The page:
“Since therefore Christ suffered in the flesh, arm yourselves with the same thought, for whoever has suffered in the flesh has ceased from sin, so as to live for the rest of the time in the flesh no longer by human passions but by the will of God. Let the time that is past suffice for doing what the Gentiles like to do, living in licentiousness, passions, drunkenness, revels, carousing, and lawless idolatry. They are surprised that you do not now join them in the same wild debauchery, and they abuse you, but they will give account to him who is ready to judge the living and the dead.” (I Peter 4: 1-5)
“Arm yourselves with the same thought,” the Apostle Peter commands those to whom he writes, those who must live their Christian life in the midst of ridicule, temptation, and persecution. Here is a weapon for that fight, he says: the realization and constant memory that “Christ has suffered in the flesh”, and its corollary that “whoever has suffered in the flesh has ceased from sin, so as to live for the rest of the time in the flesh no longer by human passions but by the will of God.”
But just what does this mean? I must confess that as I thought about this throughout the week I was probably a little mistaken. I thought he was saying something akin to what he said in chapter one, that suffering both for Christ and as Christ did can be a purifying fire that burns away the dross of sin and leaves only a pure, shining commitment to him. As James wrote: “Count it all joy, my brethren, when you meet various trials, for you know that the testing of your faith produces steadfastness. And let steadfastness have its full effect, that you may be perfect and complete, lacking in nothing.”
Certainly this is true, and realizing it is indeed another important weapon in our arsenal. However, this does not seem to be the primary point Peter is making here. Helped by several excellent commentaries which pointed me to the context of the passage (Peter has just been talking about baptism and prior to that about the death of Christ on our behalf – “For Christ also died for sins, once for all, the righteous for the unrighteous, that he might bring us to God” ), I came to realize that what Peter is actually saying is exactly what Paul was saying in Romans 6:
“Do you not know that all of us who have been baptized into Christ were baptized into his death. We were buried therefore with him by baptism into death, so that as Christ was raised from the dead by the glory of the Father , we too might walk in newness of life.”
What Paul is saying is that we must never think that Jesus died and rose only to forgive our sins, but also to break sin’s dominion and sway over us and to empower us to live the new life of God; that is “to live no longer by human passions but by the will of God.” It is not just that Christ has died for us (“suffered in the flesh”) , but that all we who have been incorporated into Christ by faith and baptism have died with him. And as he died to sin, so have we who, with him, have “suffered in the flesh” (his flesh). I have no doubt William Barclay can explain this better than I:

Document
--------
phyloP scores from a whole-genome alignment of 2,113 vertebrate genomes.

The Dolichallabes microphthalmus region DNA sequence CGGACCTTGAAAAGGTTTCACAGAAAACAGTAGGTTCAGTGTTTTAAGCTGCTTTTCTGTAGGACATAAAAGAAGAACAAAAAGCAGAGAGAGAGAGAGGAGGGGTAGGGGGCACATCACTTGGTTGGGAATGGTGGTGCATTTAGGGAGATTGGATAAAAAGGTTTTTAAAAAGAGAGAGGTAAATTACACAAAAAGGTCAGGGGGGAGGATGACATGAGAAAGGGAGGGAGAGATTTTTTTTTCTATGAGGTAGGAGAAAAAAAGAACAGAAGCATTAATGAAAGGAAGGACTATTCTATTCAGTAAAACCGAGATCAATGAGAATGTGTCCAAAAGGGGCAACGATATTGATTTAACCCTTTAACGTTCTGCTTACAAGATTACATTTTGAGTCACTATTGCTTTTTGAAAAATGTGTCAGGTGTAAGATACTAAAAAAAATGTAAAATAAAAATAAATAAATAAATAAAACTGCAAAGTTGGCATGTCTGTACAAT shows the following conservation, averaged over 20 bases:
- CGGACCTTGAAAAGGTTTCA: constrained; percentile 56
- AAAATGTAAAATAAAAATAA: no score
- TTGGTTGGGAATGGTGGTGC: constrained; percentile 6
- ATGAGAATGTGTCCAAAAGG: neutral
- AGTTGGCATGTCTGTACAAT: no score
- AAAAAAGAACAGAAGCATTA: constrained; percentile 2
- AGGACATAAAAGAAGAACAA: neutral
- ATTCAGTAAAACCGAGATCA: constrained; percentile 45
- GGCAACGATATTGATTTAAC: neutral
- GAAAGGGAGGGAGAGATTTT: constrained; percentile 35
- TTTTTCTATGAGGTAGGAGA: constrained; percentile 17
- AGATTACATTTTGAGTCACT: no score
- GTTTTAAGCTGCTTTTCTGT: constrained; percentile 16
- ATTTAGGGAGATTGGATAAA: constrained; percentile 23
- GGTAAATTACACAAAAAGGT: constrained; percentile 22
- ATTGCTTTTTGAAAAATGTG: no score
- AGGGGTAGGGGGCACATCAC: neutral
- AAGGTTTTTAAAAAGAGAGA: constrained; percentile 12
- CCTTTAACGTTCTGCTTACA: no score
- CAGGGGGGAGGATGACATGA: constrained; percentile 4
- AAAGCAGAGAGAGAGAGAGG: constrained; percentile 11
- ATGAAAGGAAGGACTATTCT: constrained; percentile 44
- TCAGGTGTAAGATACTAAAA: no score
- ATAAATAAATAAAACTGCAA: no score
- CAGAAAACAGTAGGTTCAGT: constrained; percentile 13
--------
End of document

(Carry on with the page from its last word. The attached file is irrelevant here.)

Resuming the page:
“Now the great New Testament picture of baptism is in Romans 6. In that chapter Paul says that the experience of baptism is like being buried with Christ in death and raised with him in newness of life. We think that is what Peter is thinking of here. He has spoken of baptism and now he says, “He who in baptism has shared the sufferings and death of Christ, is risen to such newness of life with him that sin has no more dominion over him….In that act of baptism he is identified with Christ; he shares his sufferings and even his death; and he shares his risen life and power, and is, therefore, victor over sin. When that has happened, a man has said goodbye to his former way of life. The rule of pleasure, pride, and passion is over, and the rule of God has begun.”(Barclay, I Peter, p248)
In other words, when we come to faith and are baptized something really happens to us. We are not just forgiven and sent on our way to try to do better. Rather, we are truly freed from the grip of sin and empowered to live the life to which we are called. This, of course, is not to say that in the face of long habit within and allure or coercion without that it will be easy. It is not to say that we will not on many occasions fail. Rather, it is to say that failure is not final and success is sure if we but persevere and continually surrender ourselves to God’s grace.
This, then, is the weapon with which Peter would arm us: the knowledge that because we have actually died with Christ and been raised with him, we are ultimately and truly “more than conquerors through him who loved us.” We are never to shy away from the life set before us or bow in resignation to the belief that we are doomed to live as we have always lived. No! We indeed are forgiven, but we are far more than that. Listen to Paul one more time:
“But if we have died with Christ, we believe we shall also live with him. For we know that Christ being raised from the dead will never die again; death no longer has dominion over him. The death he died he died to sin, once for all, but the life he lives he lives to God. So you must consider yourselves dead to sin and alive to God in Christ Jesus.” (Romans 6: 8-11)
“But thanks be to God who gives us the victory through our Lord Jesus Christ!” (I Corinthians 15:57)
Fred Durham is the President of Alighieri Press and serves as an author and speaker.